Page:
LIC has reportedly lost around 22% of its Price Value since its Public listing this year

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    The Life Insurance Corporation of India has lost 22% of its purchase price. Since the state-owned insurance went public in May, its market capitalization has decreased by 1.21 lakh crore, to 4.26 lakh crore. It is moreover one of the top three worst-performing equities that were listed publicly this year.

    Because of this, LIC has fallen to ninth place in the list of the top 10 most valuable firms, leaving it out of the top five. LIC’s market capitalization is currently far lower than its inherent value of Rs. 5.41 lakh crore.

    Since it launched, the insurer’s much-hyped IPO has performed poorly on the markets, partly because of shifting market sentiment.

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    LIC stock movement is more than just a market simulation.

    Given that LIC controls a substantial portion of the equity market, its stock is known to reflect market volatility. However, the share price has fallen by 22% more so far in 2022 while the Sensex has down by over 6%.

    LIC holds 2% of the bond market and 4% of the overall equity market. Therefore, its fortunes shift whenever the market or bond yields fluctuate.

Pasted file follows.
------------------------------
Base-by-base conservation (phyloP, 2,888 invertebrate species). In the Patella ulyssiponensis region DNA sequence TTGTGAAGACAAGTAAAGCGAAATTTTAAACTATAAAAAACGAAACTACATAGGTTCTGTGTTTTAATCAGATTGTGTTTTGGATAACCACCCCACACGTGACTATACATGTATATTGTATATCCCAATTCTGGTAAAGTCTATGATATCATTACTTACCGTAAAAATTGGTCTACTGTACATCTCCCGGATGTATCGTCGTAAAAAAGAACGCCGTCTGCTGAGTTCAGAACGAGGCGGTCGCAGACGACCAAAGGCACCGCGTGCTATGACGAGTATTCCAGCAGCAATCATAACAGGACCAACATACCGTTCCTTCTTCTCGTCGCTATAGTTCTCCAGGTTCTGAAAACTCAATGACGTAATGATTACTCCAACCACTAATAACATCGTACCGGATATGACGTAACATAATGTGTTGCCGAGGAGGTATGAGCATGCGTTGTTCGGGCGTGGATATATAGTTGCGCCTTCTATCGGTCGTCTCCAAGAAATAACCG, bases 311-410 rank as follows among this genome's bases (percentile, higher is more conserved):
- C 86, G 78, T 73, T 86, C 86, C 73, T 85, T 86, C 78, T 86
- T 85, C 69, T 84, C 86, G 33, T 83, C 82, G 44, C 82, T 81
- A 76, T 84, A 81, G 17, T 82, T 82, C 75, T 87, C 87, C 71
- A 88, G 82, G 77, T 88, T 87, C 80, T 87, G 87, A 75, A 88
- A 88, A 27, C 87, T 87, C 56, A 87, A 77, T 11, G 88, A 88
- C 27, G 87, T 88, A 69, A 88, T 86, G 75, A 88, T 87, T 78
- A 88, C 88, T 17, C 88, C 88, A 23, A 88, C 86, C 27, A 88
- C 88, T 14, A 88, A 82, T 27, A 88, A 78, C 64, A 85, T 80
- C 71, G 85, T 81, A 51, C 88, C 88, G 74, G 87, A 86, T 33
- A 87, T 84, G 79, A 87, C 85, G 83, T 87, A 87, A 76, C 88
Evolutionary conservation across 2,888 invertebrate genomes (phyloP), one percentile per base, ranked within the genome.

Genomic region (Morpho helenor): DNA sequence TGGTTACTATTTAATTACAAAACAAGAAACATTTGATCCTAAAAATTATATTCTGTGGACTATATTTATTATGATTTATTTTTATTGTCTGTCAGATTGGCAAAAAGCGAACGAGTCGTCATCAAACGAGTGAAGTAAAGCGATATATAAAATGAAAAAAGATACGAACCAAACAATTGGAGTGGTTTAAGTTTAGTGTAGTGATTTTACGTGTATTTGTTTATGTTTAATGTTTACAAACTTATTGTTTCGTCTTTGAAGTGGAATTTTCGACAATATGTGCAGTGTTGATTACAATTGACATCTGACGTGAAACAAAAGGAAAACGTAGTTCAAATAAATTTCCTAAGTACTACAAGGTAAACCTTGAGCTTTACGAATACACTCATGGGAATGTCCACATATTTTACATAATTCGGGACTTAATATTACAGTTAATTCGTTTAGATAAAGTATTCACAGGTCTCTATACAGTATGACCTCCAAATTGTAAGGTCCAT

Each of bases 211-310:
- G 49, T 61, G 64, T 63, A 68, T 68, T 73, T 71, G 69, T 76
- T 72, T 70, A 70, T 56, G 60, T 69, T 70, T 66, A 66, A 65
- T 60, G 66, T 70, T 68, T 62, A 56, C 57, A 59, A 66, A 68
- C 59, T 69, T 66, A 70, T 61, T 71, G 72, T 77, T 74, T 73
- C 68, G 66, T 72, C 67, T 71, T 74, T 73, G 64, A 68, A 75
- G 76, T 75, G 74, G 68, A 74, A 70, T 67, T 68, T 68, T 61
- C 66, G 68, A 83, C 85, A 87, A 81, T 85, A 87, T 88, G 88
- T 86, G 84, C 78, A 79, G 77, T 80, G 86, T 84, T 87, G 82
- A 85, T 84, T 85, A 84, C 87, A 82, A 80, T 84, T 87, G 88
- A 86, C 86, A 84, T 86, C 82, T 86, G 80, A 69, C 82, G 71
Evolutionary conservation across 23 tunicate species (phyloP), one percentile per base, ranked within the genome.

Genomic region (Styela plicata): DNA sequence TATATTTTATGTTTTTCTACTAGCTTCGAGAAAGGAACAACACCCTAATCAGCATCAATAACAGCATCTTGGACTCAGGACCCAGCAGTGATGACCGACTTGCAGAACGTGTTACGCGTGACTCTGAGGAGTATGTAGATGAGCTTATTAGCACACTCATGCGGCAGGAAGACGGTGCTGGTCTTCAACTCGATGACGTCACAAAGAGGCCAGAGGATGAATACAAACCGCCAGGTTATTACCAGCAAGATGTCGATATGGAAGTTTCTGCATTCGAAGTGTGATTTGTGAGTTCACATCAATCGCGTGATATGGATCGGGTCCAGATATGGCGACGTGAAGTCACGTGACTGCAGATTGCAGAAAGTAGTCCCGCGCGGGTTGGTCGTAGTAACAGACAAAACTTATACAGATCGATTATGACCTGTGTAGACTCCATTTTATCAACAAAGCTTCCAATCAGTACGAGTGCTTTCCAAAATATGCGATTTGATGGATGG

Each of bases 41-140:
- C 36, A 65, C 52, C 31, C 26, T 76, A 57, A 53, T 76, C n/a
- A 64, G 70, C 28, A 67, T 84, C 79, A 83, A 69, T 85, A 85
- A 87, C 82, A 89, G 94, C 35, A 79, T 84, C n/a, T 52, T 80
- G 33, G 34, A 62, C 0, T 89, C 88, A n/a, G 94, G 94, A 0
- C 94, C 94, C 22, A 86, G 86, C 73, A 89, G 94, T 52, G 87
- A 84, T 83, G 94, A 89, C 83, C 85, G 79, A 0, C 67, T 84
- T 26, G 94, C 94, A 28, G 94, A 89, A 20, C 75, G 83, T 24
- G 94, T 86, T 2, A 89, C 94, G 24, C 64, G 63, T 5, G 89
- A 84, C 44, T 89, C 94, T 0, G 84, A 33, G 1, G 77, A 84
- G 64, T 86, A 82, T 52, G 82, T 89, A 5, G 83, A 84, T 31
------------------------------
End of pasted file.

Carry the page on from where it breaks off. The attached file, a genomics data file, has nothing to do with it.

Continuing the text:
Some analysts believe private insurance players are better in terms of providing returns to investors. “While we appreciate LIC’s market-leading position and comfortable valuations, we prefer private sector peers that have better growth, profitability and therefore higher return on embedded value (RoEV) prospects,” said analysts at Emkay Research.

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    More than half of the nation’s life insurance policies are managed by LIC. It diverts these enormous assets into various sorts of investments, whether in debt or equity, as and when their premiums arrive.

    credit: businessinsider

    Because of a change in client desire for life insurance products beyond traditional products and new distribution channels over the past ten years, private players have gained market share at the expense of LIC.

    “LIC has not been able to match the private players in this transition and has lost market share at an accelerated pace. In addition, a mature life insurance company like LIC derives much of its valuation from embedded value (EV), and value addition by value of new business (VNB) is not very material. In this context, it is important to note that LIC’s EV is largely created after the bifurcation of policyholders’ fund in September 2021. A large part of this EV is sitting in the form of equity MTM gains in non-par policyholders’ assets, bringing higher volatility and unpredictability to the EV growth trajectory,” says Emkay Research.

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    JP Morgan analysts think that the stock is being underpriced in the market following LIC’s sharp decline in share price. “LIC’s new business value is barely 1% of the value of its active policies. Therefore, even assuming no growth, we consider the 0.75x P/Embedded Value to be too punitive because 99 percent of the value comes from existing policies. According to the JP Morgan research, “LIC has really started to rise again recently, and we expect growth of 6 percent over the next three years.”

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